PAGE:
Other results have shown that SFN used at a dose of 30 μM for 48 h may down-regulate DNMTs and de-repress methylation-silenced cyclin D2 expression [51]. The report is important because D2 protein belongs to D-type cyclin and is important in G1 to S phase transition. Dysregulation of these cyclins causes a disturbance in cell cycle control and promotes neoplastic transformation. Silencing of expression of cyclin D2 through promoter hypermethylation is associated with cancer progression and aggressiveness in breast, lung, pancreatic and gastric cancers. These facts indicate that cyclin D2 might act as a tumour suppressor gene in a cancer-type dependent manner. Authors of these studies suggest that the reactivation of the cyclin D2 promoter results from SFN-mediated inhibition of both HDAC and DNMTs that leads to chromatin remodeling that facilitates access for various factors. The cyclin D2 reactivation is associated with significant hypomethylation at the transcription factor c-Myc binding region which induces Sp1 transcriptional activity, although the selective SFN effect on demethylation of specific CpG sites is still unclear [51].
It has also been documented that treatment with SFN (10 μM) of MCF-7 cells (estrogen receptor ERα-positive cells) causes a decrease in methylation of tumour suppressor genes, such as PTEN by 25%, and RARβ2 by 12% [36]. It is necessary to point out that these genes encode proteins indirectly implicated in DNMT1 expression due to the following manner: PTEN reduces DNMT1 expression by negative regulation of MAPK/AP-1 intracellular oncogenic signaling pathway, whereas RARβ2 acts as suppressor factor for DNMT1 transcription (Figure 1) [36,56]. Various effects of SFN (10 μM) on methylation of the mentioned genes have been accompanied with an increase in their expression: PTEN by 32%, and RARβ2 by 55%–60%. Results for MDA-MB-231 cells (estrogen receptor ERα-negative cells) treated with SFN (10 μM), have indicated that reduction in PTEN promoter methylation is connected with the gene mRNA increase by 72%, and demethylation of RARβ2 promoter by 25%, which is associated with a high increase in the gene mRNA expression (95%) [36]. It seems that the dramatic increase in RARβ2 mRNA level, inadequate to demethylation degree of its promoter, can be attributed mainly to inhibition of HDAC activity followed by acetylation at the gene promoter region. The different effects of SFN on the expression of PTEN and RARβ2 genes can also be dependent on the degree of ERα gene reactivation in these two breast cancer cell lines. The literature data indicate that SFN reactivates the ERα gene in both types of breast cancer cells (ERα-positive, and ERα-negative) [53].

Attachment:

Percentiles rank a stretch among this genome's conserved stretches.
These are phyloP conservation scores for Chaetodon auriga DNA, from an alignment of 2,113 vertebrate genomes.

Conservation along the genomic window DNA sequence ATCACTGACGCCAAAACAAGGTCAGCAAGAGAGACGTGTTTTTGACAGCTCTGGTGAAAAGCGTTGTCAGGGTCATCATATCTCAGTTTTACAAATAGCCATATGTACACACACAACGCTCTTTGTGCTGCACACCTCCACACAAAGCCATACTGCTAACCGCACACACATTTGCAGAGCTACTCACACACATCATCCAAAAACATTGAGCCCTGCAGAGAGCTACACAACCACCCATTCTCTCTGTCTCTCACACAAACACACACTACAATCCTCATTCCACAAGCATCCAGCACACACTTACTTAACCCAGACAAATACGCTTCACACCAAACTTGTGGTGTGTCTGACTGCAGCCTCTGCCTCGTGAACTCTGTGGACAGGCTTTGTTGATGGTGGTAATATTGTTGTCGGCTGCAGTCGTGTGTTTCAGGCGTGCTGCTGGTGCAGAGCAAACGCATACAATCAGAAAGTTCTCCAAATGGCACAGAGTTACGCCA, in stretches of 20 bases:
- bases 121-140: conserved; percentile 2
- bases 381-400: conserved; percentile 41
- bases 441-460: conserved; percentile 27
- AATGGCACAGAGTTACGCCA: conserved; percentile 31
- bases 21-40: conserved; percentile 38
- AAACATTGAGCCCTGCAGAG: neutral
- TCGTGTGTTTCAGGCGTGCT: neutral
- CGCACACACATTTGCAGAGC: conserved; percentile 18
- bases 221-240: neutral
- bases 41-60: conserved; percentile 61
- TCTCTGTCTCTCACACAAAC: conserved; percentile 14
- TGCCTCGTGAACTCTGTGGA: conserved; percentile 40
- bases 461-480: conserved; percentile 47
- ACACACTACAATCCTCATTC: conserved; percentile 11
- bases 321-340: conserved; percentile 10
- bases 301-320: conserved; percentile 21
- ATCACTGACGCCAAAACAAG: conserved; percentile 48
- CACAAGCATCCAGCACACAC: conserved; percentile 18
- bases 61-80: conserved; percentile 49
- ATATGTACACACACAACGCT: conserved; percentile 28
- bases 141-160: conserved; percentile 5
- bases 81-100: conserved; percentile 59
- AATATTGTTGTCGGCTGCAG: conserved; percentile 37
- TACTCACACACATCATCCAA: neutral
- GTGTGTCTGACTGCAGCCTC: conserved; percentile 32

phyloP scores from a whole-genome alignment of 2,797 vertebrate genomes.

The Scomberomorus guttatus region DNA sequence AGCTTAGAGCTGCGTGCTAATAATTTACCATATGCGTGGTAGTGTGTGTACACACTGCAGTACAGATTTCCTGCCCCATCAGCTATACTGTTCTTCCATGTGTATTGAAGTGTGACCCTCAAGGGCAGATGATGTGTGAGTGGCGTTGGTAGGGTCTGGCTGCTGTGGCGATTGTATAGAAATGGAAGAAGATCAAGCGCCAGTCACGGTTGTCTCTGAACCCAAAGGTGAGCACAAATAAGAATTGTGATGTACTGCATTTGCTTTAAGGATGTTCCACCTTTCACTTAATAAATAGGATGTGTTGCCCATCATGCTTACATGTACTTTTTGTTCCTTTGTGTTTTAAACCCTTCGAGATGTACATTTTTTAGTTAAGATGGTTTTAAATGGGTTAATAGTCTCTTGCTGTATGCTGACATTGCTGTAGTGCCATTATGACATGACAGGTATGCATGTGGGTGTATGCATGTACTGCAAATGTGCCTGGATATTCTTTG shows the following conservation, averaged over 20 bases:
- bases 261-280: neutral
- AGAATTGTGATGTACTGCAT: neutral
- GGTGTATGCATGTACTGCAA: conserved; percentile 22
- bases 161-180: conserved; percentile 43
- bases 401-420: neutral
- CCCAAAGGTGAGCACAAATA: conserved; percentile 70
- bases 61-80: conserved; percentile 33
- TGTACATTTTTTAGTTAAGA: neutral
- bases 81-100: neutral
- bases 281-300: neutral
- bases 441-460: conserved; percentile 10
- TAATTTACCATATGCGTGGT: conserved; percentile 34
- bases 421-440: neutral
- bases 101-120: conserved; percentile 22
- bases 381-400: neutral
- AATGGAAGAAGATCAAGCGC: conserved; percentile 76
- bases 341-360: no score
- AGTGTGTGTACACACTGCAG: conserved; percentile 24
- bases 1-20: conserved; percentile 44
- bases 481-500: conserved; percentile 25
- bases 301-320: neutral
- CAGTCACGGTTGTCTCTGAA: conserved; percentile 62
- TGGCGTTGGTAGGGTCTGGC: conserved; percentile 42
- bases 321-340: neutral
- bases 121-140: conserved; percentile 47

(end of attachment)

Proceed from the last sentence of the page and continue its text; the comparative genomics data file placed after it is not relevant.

Results of other studies have shown that SFN suppresses methylation in the hTERT (telomerase reverse transcriptase) promoter, which leads to transcriptional repression of the gene in breast cancer cell lines [38]. This fact is noteworthy, because a hypermethylatation of the regulatory region of hTERT is connected with increased expression of the gene, whereas hypomethylation of this regulatory region of hTERT decreases its transcription. This character of hTERT gene is in contrast to the common model of transcriptional gene activity regulation in which the methylation of cytosine in gene promoters results in gene silencing. The hTERT gene is frequently regulated in an epigenetic manner and is expressed in over 90% of human cancers, but not in normal somatic cells [38].
Some authors point out that decreases in DNMTs mRNA expression or protein may depend on the type of cancer cells, dose and time of exposure to the compound delivered from crucifers. For example, in LnCaP prostate cancer cells (androgen–dependent) SFN significantly decreases expression of DNMT1 and DNMT3b on mRNA and protein level but the plant HDI has slight effect on DNMT1 protein level in PC3 and BPH-1 prostate cancer cells [51]. Simultaneously, the mentioned research indicates that SFN effect on DNMTs is different from the effect of 5-Aza-dC which inhibits (irreversibly, already after 24 h) activity of DNMT1. It has been also suggested that SFN effect cannot be associated with reduction of mRNA expression of the DNMT1. This fact has been confirmed by studies in which changes in methylation and expression of selected tumour suppressor genes in MCF-7 breast cancer cells exposed to SFN at 10 μM concentration for 96 h have not been associated with any relevant effects on DNMT1 mRNA level [36].